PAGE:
As of right now, all new single-decker buses in England’s capital will be zero-emissions. There will still be new hybrid-engined double-decker buses, but pure-diesel buses are now a thing of the past. London’s mayor Sadiq Khan made the announcement recently when he launched a new hydrogen-powered double-decker.
The mayor’s plan is to clean up London’s deadly air, which causes 10,000 premature deaths each year. Part of this plan is to phase out dirty diesel buses. The city will buy around 300 zero-emissions buses by 2020. Right now, there are 51 battery-only buses in service, and three of London’s bus routes are already fully electric.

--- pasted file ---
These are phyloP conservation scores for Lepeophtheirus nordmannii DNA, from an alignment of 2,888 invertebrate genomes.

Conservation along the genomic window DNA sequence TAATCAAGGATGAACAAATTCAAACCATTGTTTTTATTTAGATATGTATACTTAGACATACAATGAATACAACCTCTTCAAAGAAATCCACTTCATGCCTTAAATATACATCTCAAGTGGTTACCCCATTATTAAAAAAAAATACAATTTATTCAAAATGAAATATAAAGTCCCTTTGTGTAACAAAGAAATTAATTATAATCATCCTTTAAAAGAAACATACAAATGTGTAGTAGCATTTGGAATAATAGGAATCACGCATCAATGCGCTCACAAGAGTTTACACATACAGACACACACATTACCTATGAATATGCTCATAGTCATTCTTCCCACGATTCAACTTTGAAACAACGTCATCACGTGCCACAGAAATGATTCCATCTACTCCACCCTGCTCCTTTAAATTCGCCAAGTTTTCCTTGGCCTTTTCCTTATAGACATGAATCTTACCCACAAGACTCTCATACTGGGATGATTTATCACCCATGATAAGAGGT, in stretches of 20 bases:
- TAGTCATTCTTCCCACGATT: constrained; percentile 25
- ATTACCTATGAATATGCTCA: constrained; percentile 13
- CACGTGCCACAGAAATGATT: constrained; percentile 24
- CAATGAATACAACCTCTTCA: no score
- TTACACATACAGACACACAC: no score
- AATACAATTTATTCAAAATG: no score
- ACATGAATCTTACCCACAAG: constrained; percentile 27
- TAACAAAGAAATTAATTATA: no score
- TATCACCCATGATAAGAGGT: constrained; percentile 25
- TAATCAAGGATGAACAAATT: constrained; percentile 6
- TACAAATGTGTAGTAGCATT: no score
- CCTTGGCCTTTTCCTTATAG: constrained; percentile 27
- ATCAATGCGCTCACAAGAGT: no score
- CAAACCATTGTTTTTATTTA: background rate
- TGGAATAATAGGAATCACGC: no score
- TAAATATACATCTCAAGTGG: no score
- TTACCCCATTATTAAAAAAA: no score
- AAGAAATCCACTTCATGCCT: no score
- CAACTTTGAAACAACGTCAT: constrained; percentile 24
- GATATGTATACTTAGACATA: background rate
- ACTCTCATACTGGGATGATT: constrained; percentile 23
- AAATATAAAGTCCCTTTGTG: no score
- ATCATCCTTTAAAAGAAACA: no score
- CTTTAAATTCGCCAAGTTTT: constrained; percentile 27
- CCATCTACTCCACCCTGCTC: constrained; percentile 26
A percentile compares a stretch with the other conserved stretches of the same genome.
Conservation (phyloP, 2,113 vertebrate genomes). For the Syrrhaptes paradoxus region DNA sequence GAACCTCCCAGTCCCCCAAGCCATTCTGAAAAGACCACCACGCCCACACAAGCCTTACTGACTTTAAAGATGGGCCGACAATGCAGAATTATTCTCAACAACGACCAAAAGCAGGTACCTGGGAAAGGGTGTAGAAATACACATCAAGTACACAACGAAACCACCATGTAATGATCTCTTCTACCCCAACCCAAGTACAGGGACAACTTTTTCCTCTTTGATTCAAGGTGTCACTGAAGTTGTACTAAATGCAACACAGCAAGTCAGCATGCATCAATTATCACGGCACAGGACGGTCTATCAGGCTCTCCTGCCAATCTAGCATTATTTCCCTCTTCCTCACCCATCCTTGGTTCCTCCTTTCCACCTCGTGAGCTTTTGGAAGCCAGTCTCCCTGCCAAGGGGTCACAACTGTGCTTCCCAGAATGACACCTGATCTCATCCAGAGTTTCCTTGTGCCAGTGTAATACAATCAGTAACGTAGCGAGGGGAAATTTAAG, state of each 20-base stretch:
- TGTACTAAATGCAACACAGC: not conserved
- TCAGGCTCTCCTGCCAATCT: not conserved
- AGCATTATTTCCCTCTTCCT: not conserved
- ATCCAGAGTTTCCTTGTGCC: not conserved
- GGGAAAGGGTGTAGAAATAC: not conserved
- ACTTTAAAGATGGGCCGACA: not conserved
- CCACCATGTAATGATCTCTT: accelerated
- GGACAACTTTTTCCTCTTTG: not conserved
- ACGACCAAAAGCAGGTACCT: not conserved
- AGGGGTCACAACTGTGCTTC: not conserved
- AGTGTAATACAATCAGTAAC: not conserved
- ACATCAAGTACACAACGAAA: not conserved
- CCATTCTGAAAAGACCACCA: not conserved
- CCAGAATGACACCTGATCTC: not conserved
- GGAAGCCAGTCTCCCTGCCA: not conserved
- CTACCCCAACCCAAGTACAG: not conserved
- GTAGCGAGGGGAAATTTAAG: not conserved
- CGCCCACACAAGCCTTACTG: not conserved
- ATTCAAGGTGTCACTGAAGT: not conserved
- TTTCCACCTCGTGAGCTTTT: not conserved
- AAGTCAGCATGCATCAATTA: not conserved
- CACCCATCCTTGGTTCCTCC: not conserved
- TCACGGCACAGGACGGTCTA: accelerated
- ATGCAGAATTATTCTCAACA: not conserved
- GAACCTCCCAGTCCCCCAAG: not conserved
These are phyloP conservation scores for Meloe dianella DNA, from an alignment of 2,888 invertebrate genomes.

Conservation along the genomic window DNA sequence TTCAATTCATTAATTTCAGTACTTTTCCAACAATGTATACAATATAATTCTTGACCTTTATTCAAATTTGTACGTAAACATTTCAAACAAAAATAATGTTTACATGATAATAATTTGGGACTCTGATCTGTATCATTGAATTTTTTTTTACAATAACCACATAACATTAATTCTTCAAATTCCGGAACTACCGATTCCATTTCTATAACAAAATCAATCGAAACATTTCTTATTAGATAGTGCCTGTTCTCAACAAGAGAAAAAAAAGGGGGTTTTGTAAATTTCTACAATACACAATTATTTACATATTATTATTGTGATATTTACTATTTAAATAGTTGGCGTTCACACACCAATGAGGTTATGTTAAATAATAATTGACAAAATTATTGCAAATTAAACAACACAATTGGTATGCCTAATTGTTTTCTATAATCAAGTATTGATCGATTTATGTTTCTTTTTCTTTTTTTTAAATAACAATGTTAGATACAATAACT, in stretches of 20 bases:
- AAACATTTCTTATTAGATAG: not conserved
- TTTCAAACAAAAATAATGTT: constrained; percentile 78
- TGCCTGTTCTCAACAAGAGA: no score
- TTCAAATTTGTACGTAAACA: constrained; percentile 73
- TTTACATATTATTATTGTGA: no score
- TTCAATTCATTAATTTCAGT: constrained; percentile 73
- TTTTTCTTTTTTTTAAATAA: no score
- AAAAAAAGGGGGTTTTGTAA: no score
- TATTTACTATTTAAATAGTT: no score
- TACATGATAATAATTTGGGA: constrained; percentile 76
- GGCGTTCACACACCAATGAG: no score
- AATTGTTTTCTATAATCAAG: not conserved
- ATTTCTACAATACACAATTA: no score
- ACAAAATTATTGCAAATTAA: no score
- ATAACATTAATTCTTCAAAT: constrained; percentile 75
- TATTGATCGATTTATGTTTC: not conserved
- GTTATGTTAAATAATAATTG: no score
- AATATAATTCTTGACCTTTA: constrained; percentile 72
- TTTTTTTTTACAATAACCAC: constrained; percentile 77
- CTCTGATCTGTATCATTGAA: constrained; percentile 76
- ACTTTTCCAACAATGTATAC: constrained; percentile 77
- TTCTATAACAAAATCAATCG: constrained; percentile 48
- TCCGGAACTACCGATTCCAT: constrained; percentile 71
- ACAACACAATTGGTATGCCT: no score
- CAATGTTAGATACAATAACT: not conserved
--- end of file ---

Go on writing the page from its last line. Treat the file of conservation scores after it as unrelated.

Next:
London’s commitment to cleaner air is part of a Europe-wide push to remove dirty transit from its cities, and cities outside Europe are joining in. According to the mayor’s office, eleven other cities, including New York, Los Angeles, San Francisco, Amsterdam, Copenhagen, and Cape Town, all also plan to stop buying diesel buses by 2020.
“I want London to become a world leader in hydrogen and electric bus technology,” said Khan in a statement. “[I]t’s great that more cities are getting on board to phase out the procurement of pure diesel buses which sends a clear signal that only the cleanest technologies are wanted in our cities.”
Much of the funding for London’s plans comes from the EU. The $12.7 million hydrogen project is funded in large part by Europe. This money, and funding for future green projects, will disappear if Britain goes ahead with its short-sighted Brexit plans. Then again, Khan seems committed to cleaning up the city’s air anyway, and London is rich enough that it can afford to make these changes anyway. In fact, given the costs of those 10,000 early deaths, one wonders whether London can afford not to clean itself up.